The Cluniac Sites in Europe

In 909 or 910, William the Pious, Duke of Aquitaine, founded a Benedictine Abbey in Cluny, in the French region of Burgundy.



Dates and countries


Incorporated into the programme "The Council of Europe Cultural Routes": 2005

Countries: France, Germany, Italy, Spain, Switzerland, United Kingdom





Cluny started out as a centre of monastic reform, but gradually its task turned to regenerating the world by consecrating churches and changing the social relations and structure of their surrounding areas. By the early 12th century, Cluny was at the head of some 1400 Cluniac establishments in western Europe: France, Italy, Germany, Switzerland, Spain, Portugal, the United Kingdom and Belgium.


This extraordinary expansion was reflected in the construction at Cluny, in the 11th and 12th centuries, of the largest abbey church of all times: the Maior Ecclesia, more than 180 m long! Varied architecture, a distinctive musical form, sculptures and paintings all form part of the fabulous heritage handed down to us by the monks, of which each Cluniac establishment has a part.


The Federation of Cluniac Sites was founded in 1994 with the threefold objective of forging close links between sites, enhancing their Cluniac heritage and supporting their initiatives through action in the fields of education, culture and tourism. Elected representatives, private owners and cultural and tourism associations are actively involved in the pursuit of these objectives, with the help of an international patronage committee bringing together researchers, archaeologists and historians.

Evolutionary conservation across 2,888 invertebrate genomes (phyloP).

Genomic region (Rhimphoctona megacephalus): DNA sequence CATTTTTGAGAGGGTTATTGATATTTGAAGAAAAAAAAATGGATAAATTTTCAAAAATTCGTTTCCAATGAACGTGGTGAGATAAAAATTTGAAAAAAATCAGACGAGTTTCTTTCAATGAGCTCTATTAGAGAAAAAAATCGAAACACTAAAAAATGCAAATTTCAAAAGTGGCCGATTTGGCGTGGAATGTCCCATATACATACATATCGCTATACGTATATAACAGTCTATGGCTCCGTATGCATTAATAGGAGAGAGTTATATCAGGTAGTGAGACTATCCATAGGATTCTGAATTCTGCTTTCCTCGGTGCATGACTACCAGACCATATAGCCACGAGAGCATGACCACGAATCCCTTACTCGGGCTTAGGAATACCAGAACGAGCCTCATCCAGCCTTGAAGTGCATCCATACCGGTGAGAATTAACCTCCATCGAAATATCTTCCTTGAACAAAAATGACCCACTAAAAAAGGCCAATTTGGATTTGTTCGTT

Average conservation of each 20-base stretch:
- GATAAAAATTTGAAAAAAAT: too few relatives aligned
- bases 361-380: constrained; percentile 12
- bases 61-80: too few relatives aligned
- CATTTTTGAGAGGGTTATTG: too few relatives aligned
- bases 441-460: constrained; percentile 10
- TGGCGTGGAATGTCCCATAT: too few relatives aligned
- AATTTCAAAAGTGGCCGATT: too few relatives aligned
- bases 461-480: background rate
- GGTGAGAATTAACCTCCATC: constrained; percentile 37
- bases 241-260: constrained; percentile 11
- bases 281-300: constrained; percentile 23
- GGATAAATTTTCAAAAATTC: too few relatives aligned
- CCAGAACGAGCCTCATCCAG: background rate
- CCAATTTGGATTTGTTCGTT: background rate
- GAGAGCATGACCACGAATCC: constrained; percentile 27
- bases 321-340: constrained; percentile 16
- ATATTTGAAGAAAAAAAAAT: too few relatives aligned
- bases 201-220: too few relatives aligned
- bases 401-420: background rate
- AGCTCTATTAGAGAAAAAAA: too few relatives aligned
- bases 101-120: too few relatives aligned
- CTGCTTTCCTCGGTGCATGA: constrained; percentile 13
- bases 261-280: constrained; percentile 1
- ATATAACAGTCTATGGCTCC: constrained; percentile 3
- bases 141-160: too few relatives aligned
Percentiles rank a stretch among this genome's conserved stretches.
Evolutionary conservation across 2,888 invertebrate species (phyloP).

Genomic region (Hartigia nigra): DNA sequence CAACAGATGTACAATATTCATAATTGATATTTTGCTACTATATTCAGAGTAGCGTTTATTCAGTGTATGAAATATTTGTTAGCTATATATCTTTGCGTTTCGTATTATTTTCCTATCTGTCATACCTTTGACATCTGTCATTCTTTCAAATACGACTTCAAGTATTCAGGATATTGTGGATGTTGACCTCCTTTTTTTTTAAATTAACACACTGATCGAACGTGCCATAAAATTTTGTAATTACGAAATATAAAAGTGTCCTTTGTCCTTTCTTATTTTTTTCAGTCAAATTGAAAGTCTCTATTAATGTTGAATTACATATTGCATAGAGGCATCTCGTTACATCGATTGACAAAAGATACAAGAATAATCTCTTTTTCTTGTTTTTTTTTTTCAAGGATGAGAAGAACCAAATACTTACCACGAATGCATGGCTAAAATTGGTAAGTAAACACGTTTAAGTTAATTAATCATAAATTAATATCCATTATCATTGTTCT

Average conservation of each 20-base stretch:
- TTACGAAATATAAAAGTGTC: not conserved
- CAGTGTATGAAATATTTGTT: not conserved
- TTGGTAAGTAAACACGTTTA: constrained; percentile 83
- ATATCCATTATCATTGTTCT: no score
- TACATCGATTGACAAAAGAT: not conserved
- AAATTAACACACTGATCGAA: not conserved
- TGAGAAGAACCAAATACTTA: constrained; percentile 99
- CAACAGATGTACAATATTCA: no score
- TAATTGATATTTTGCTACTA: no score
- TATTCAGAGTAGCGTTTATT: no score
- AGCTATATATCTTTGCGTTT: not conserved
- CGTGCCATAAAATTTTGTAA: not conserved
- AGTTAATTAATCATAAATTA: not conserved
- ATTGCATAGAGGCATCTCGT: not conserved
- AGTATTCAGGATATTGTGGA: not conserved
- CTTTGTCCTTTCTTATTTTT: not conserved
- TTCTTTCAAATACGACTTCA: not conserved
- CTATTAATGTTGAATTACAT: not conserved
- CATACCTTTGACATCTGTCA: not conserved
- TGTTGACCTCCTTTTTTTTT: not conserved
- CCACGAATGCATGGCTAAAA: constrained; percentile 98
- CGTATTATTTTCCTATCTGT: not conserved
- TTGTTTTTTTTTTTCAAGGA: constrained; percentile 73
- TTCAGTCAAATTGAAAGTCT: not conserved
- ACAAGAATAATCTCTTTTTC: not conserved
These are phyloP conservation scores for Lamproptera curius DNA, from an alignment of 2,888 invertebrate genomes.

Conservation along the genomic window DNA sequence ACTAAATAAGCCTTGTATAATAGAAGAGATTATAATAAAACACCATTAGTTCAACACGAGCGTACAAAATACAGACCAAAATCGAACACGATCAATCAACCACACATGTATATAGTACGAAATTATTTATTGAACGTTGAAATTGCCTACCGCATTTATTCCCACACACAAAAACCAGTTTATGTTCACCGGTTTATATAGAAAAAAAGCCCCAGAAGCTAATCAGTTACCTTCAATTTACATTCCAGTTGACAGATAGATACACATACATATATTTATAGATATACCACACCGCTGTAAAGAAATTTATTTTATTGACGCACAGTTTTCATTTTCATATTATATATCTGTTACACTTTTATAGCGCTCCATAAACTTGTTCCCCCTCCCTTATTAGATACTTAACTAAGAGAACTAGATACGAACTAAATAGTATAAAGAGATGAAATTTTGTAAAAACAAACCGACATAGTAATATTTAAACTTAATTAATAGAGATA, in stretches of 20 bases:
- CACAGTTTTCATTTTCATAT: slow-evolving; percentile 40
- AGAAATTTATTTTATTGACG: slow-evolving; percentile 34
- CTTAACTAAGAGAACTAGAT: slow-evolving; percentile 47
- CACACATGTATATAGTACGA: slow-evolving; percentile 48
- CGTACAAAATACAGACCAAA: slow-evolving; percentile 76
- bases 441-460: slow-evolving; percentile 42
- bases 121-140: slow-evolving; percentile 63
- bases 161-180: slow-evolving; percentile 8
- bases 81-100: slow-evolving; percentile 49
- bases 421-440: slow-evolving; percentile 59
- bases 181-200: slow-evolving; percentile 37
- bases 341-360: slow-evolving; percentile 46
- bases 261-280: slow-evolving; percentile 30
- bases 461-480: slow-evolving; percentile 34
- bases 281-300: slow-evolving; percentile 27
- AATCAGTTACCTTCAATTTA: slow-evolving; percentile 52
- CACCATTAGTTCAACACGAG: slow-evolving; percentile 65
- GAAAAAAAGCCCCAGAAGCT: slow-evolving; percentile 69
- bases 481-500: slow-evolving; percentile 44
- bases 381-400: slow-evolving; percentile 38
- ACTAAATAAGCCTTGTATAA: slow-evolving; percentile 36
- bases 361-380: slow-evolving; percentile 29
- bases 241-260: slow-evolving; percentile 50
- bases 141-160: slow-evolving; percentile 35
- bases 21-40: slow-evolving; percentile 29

The Cluniac sites belonging to the federation have now been organised into transregional and transnational itineraries. In this way, a new cultural and tourism route is gradually expanding across Europe, following the footsteps of the monks of Cluny.


(Photo: Abbey of Cluny, France)



More information








Fédération des Sites Clunisiens

71250 Cluny - France